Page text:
One of the things I found most enjoyable about the revolving showcase aspect of TCC&S was that just about the time I was thinking “I’d really like to read a Tyran comic” or “a multi-part Mightyguy would be fun”, just such a story appeared. Maybe that’s what helped keep the work fresh and interesting for Tim, too. He certainly had some secret up his sleeve, because his love for the characters and their stories really shined through and he maintained a high level of quality throughout the run! I also admired his productivity month in and month out on this project; even though Tim had a vast published inventory of material that he could have easily used as filler to flesh out his page count, he focused on new content: his occasional inclusions of older material was actually used as a way to finish incomplete projects (such as “The Tranquilizer”). It was yet another way Tim showed me how to publish good comics by publishing good comics.

Even though TCC&S appealed to me and (I can only hope) many other readers, Tim said he was feeling less connected to not only “pro” comics but also much of the current small press community (a feeling I’ve been sharing even before the demise of the SPS and the rise of DCs New 52), and felt it was a good time to move on to new arenas. As Tim does that, I wish him the best– thank you, Tim Corrigan, for decades of inspiring comic-making and especially for over five years of TCC&S!

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6 Comments to “Thank you, Tim Corrigan!”

  1. Sorry to hear about Mr. Corrigan’s retirement. He certainly created a rich body of work. I wish him well on his future endeavors! Oh, and Happy Thanksgviving, Dale!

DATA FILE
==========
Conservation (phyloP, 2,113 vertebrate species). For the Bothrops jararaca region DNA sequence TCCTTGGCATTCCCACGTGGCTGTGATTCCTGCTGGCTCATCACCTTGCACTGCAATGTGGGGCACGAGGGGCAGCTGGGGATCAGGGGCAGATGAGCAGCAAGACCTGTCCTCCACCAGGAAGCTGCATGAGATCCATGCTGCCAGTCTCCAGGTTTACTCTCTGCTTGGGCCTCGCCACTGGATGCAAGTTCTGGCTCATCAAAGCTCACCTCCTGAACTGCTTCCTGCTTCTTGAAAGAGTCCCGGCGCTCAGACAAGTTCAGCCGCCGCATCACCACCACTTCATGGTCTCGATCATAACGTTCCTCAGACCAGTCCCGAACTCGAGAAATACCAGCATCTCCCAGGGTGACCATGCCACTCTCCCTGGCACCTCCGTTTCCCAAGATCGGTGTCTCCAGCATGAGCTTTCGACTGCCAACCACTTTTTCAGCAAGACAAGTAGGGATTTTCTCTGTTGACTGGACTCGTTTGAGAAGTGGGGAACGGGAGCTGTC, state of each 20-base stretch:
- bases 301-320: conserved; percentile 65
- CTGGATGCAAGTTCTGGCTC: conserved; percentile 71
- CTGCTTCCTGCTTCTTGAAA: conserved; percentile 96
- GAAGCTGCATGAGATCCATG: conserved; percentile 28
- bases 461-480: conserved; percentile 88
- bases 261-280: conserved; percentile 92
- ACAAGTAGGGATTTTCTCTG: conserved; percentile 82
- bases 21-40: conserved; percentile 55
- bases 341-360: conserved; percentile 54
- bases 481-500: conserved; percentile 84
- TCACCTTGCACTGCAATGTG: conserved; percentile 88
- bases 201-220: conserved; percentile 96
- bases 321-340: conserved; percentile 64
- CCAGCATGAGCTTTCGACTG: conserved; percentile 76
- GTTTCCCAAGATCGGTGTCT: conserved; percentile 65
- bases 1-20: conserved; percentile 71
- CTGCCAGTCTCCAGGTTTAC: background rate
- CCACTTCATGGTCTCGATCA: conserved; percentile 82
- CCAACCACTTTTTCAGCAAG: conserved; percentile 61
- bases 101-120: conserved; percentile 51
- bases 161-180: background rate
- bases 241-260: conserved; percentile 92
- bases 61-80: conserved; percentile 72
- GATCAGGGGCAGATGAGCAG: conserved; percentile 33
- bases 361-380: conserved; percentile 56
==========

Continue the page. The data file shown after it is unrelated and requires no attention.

• Yeah, I was lucky to not only be inspired by Tim, but also to collaborate with him from time to time. Fortunately, I’ve still got other peers– such as yourself– who make comics of the type I enjoy, and who are willing to collaborate with me on my slow-as-molasses timetable.

      Hope you enjoy your Thanksgiving, too!

  2. While I mentioned the demise of the SPS in my post above, I neglected to mention that the UFO is still doing fine. You can contact Chairman Rob Imes and find out more about the United Fanzine Organization at their website.

  3. Thank you all so much for the kind words and the wealth of great memories of my decades in small press. I seldom stop to consider the impact I’ve had and it’s a comfort to know that impact was positive for so many. Looking back on it all I can honestly say, “I did the best I could.” My life is taking a new direction and I’m going with the flow. I’m currently deeply involved in local environmental issues and in Angelica Community Radio (check Facebook), a venture that will try to do much the same thing I always tried to de for comics – take back our voice from the handful of corporate giants that run almost all the media in America. It’s important work and I feel honored to be a part of it. The new station will feature ALL homegrown original music that can’t be found on any other station. Sound familiar? My best wishes to all of you for continued creativity and happiness.

    • I probably don’t share my gratitude with those who inspired me often enough. Glad my words of thanks reached you! Good luck on the radio waves!

  4. At the time of Tim’s passing (August 22, 2015), comics writer Will Pfeifer shared his own reminiscences about the impact Tim had on his comic career on his blog, “X-Ray Spex”. It’s from that same early S.P.C.E. period that overlapped with my own intro to the wider world of self-publishing.